I don't know about any actual insertions being done. Usually easier and safer to do a helicopter insertion.


User currently offlineL-188 From United States of America, joined Jul 1999, 29791 posts, RR: 58
Reply 16, posted (11 years 3 months 2 weeks 22 hours ago) and read 7004 times:

Quite a few OV-10's ended up in the hands of the Forest Service to serve as spotter aircraft for forest fire tankers.

BATF also had some for a while but they where not legal for them to own so those went to the USFS too.



OBAMA-WORST PRESIDENT EVER....Even SKOORB would be better.
User currently offline2912n From United States of America, joined Oct 2001, 2013 posts, RR: 8
Reply 17, posted (11 years 3 months 2 weeks 16 hours ago) and read 7005 times:

California operates several OV-10's as the "fire boss" a/c. Good loiter time, visibility and manuverable in tough places to fly (like over a mountain forrest fire...)


View Large View Medium
Click here for bigger photo!

Photo © Tony Zeljeznjak




Why was it not legal for the BATF to operate the OV-10?


User currently offlineL-188 From United States of America, joined Jul 1999, 29791 posts, RR: 58
Reply 18, posted (11 years 3 months 2 weeks 3 hours ago) and read 7000 times:

Just fair warning, We are getting really close to those "Black helicopters" when we start talking about the 22 Broncos that BATF bought.

But what is known was that they where purchased through a dummy corporation called, "American Warbirds". They where located in a industrial park building in Gaithersburg Maryland. Their neighbors in the park claimed that the facility was a radio shop for the BATF. They also had no phone number listed in the phone book. All this cloak and dagger was apparently meant to conceal the aircraft acquisition by the BATF

What really got the BATF in trouble was that they retained their hardpoints and capability to carry weapons. Although the internally mounted cannon where removed. A definite no-no for civilian law enforcement aircraft.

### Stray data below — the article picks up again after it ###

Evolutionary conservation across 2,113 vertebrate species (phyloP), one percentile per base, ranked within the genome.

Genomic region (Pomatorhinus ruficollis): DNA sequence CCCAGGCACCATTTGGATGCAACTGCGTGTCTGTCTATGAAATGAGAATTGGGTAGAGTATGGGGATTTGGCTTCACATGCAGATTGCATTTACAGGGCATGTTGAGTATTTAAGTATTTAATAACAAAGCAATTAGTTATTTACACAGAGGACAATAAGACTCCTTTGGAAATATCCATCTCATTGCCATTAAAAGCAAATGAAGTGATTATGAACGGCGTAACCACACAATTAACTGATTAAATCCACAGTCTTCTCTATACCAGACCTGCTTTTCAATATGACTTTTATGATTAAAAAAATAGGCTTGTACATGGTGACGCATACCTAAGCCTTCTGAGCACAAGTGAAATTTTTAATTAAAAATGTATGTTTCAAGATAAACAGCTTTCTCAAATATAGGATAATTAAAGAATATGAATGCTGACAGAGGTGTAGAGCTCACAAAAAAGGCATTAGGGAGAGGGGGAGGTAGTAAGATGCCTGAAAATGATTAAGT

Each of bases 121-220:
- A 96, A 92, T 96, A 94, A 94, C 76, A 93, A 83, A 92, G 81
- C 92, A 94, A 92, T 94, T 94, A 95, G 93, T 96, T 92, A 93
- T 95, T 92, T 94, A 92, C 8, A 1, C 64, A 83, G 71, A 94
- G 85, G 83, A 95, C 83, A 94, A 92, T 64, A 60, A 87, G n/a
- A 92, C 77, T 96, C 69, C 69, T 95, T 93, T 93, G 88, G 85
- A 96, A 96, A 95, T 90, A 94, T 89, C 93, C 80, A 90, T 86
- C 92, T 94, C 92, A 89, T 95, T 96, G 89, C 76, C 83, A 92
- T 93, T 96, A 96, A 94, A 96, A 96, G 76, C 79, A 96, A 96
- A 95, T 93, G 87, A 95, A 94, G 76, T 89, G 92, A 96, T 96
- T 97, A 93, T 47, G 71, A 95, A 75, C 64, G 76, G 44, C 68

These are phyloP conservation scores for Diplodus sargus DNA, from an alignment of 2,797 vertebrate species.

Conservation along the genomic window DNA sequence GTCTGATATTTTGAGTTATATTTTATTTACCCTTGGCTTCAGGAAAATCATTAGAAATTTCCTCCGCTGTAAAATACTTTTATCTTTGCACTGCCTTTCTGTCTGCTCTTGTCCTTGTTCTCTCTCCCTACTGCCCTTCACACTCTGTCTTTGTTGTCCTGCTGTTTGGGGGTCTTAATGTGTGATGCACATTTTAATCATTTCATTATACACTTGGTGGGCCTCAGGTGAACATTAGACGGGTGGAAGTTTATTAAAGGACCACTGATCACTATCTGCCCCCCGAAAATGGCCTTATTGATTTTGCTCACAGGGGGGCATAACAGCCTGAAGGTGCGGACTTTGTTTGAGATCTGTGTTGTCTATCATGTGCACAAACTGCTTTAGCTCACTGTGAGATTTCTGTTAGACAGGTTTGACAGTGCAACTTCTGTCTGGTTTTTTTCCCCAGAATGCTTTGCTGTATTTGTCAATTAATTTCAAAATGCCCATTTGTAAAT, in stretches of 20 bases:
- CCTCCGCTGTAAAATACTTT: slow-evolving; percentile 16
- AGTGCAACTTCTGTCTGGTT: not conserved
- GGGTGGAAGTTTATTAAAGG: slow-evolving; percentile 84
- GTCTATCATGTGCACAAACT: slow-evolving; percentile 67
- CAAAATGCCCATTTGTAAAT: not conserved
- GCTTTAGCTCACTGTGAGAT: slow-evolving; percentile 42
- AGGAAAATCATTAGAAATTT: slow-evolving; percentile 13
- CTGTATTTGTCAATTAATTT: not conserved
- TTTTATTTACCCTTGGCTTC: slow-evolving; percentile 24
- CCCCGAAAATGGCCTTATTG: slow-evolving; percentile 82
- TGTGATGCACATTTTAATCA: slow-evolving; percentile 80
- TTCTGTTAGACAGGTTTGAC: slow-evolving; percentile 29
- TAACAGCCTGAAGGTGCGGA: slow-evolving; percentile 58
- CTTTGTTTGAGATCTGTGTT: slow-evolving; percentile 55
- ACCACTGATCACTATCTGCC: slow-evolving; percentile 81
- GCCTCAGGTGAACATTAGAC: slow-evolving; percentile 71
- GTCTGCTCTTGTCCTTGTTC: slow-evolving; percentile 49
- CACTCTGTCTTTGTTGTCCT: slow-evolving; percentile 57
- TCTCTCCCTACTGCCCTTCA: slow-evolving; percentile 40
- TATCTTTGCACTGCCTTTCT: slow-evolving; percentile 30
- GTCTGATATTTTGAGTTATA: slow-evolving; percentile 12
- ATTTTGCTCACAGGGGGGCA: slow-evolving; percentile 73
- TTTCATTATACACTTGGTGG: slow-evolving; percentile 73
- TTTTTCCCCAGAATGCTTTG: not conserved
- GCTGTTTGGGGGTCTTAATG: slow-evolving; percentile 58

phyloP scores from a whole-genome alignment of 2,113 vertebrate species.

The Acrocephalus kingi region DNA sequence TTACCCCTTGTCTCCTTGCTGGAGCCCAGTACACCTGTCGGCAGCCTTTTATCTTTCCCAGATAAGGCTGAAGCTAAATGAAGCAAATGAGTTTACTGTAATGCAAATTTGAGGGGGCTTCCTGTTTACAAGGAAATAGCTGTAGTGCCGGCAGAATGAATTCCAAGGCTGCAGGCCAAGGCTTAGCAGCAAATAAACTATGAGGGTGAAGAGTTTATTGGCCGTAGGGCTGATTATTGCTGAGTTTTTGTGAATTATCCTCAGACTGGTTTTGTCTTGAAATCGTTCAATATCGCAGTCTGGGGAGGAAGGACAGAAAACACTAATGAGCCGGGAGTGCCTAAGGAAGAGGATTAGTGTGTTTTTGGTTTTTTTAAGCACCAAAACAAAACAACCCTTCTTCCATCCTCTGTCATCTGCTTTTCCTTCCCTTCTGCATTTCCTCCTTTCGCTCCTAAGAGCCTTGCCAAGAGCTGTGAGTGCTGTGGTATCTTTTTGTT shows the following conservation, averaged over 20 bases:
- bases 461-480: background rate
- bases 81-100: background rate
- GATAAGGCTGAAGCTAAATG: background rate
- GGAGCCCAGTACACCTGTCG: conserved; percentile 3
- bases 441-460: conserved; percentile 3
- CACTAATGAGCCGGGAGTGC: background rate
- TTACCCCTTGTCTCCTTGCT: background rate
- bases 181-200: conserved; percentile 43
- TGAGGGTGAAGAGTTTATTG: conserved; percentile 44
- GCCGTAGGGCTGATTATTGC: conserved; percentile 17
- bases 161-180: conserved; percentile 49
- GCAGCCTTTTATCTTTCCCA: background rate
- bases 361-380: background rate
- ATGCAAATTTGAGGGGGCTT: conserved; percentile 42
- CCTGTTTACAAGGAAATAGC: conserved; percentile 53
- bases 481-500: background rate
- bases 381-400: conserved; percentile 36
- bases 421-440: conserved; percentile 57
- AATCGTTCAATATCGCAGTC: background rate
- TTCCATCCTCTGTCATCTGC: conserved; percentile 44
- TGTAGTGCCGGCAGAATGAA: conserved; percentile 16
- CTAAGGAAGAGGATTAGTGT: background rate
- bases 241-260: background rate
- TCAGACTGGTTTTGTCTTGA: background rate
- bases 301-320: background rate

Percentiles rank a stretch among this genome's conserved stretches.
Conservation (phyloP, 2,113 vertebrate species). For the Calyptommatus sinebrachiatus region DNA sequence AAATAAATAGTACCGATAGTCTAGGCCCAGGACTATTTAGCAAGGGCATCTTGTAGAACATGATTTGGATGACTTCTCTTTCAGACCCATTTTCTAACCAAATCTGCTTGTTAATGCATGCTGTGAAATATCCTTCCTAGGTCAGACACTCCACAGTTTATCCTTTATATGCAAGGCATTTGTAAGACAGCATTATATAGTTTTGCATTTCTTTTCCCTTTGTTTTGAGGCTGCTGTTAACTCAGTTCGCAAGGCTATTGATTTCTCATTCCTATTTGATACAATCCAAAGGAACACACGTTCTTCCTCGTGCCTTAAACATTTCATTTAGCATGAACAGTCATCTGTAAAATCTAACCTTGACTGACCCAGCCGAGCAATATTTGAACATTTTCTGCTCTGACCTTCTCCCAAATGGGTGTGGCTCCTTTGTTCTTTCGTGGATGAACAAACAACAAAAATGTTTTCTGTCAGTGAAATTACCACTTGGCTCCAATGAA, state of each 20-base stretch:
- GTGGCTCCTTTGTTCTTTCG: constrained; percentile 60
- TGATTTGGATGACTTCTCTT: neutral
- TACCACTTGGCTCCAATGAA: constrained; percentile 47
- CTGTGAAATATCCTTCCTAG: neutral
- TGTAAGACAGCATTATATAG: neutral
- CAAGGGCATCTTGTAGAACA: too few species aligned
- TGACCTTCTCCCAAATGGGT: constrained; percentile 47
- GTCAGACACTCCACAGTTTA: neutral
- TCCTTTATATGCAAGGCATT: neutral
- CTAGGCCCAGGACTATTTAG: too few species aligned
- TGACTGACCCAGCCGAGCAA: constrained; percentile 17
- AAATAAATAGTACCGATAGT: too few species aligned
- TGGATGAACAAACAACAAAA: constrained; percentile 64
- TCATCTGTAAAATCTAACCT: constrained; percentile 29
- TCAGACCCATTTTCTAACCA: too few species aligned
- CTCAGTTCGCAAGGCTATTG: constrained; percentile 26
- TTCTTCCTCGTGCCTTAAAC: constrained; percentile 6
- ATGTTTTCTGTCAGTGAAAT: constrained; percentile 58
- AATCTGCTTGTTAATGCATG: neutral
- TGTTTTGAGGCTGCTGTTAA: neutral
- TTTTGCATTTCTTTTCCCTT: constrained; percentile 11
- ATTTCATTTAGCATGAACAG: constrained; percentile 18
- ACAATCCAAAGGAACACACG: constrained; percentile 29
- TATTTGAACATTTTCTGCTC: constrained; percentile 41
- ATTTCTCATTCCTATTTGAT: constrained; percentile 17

The outcry over this purchase, which was in 1995 when the BATF was under fire for their part in burning alive several dozen kids in Waco, Texas under orders from then attorney general Janet Reno. She has never been prosecuted for her role in this. It was enough to get congress to refuse to fund the airforce and force it's disposal by the BATF.

All have since been transferred to the US State Department where they are used as crop sprayers on the Coca Fields in South America.

They are still shot at too.

http://www.ov-10bronco.net/us-state-batf.cfm



OBAMA-WORST PRESIDENT EVER....Even SKOORB would be better.
User currently offlineL-188 From United States of America, joined Jul 1999, 29791 posts, RR: 58
Reply 19, posted (11 years 3 months 2 weeks 3 hours ago) and read 7151 times:

I should also add that this happened during the investigation of the reported theft or misappropriation of $1.5 million in agency funds. The chief of BATF’s aviation division has been accused of submitting false invoices on aircraft leases and maintenance services over a five year period.

FROM THE WASHINGTON TIMES, JULY 18, 1995]

ATF Gets 22 Planes To Aid Surveillance

WEAPONS-CAPABLE AIRCRAFT REPAINTED

(BY JERRY SEPER)

The Bureau of Alcohol, Tobacco and Firearms has obtained 22 counterinsurgency, heavy-weapons-capable military aircraft.

The 300-mph OV-10D planes--one of several designations used by the Marine Corps during the Vietnam War for gunfire and missile support of ground troops, and by the Air Force during Operation Desert Storm for night observation--have been transferred from the Defense Department to ATF.

The turboprop aircraft, which will be used for day and night surveillance support, were designed to locate people on the ground through their body heat.

When used by the military services, the planes were equipped with infrared tracking systems, ground-mapping radar, laser range-finders, gun sights and 20mm cannons.